Using a 360-Degree Camera for VR Lesson Observations

I have discussed previously about the advantages of using Swivl technology for teachers to film themselves teaching.  Having now tried a 360-degree camera in the classroom, I would say this has even more advantages.

Gear 360

I recently purchased the Samsung Gear 360 (shown above), a camera that serves to record a full 360-degree view as video or photo.  Once recorded, this technology enables teachers to watch a video of themselves, as well as observe everything that happens in the classroom.

Samsung Gear 360
In several lesson observations, I have placed the Gear 360 on a tripod in the middle of the classroom during a lesson. The students then quickly forget that the camera is there, in the middle of the classroom.


As the camera records everything that is going on around the classroom, it can catch many things that can be missed by both the teacher and even observer such as low-level behaviour issues or students who just need extra support.  In this way, the 360-degree video can be incredibly useful and informative as an extra tool for providing teachers with feedback after they have been observed.

After the video has been recorded, it needs to be converted into another format such that you can can move around the video (either by dragging the cursor on the screen or using a VR headset), thereby watching in 360-degrees.  In other words, the video or photo needs to be stitched from the dual-sphere video into an “equirectangular” (flat mode) video first for it to be viewable in 360-degrees.  To transfer into such a format, there is the software that comes with the camera, Gear 360 CyberLink ActionDirector.  One thing to keep in mind, however, is that 360-degree videos take up a lot of memory.  A 10-minute video clip for example, is about 1.6 gigabytes big!  You therefore need to make sure that you have an SD card with sufficient memory and allow the necessary time for conversion (depending on your computer’s processing power, this will probably take about 30-minutes).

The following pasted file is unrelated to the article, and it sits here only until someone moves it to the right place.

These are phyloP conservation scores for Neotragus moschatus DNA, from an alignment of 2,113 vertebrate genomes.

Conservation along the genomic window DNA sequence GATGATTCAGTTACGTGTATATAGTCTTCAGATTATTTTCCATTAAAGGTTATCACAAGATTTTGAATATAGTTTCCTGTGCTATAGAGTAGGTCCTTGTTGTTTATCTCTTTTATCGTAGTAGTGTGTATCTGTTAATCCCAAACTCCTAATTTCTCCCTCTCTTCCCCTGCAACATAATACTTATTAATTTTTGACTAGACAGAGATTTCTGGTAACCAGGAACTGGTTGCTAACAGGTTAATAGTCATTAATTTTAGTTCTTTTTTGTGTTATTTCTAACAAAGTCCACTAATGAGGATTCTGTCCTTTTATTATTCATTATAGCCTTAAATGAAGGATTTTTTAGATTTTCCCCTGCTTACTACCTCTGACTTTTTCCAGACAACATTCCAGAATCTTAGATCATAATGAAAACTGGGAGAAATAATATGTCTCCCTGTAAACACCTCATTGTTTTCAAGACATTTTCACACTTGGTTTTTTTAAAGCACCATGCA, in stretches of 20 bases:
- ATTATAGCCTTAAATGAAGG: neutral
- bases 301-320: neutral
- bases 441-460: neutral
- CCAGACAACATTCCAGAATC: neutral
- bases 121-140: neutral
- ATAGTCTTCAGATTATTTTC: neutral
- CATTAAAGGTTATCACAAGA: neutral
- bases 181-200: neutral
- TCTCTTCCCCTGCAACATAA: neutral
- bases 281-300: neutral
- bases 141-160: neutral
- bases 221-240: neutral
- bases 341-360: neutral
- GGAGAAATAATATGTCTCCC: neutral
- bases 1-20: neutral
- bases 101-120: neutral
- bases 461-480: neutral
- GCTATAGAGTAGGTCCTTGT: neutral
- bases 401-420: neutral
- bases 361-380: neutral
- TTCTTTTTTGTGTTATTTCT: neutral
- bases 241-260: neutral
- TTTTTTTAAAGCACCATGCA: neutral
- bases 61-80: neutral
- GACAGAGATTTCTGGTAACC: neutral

In addition, there are several online options for storing 360-degree images, including:

In the example above, I used 360player for the purpose of hosting 360-degree views of classrooms.  This can also be informative, as we consider classroom displays and how best to organise our students’ learning spaces.

Concluding thoughts…

The Gear 360 is certainly a powerful, easy-to-use tool that is relatively cheap (less than $100).  By providing teachers with the ability to both film themselves teaching, and at the same time, give teachers a view of themselves from the student’s perspective, lesson feedback can become much more thorough.  This is a tool that I would recommend for any teacher to use, both for watching themselves teach and for watching everything else that has been going on in the classroom while they have been delivering their lesson.


Will Fastiggi
Will Fastiggi

Originally from England, Will is an Upper Primary Coordinator now living in Brazil. He is passionate about making the most of technology to enrich the education of students.

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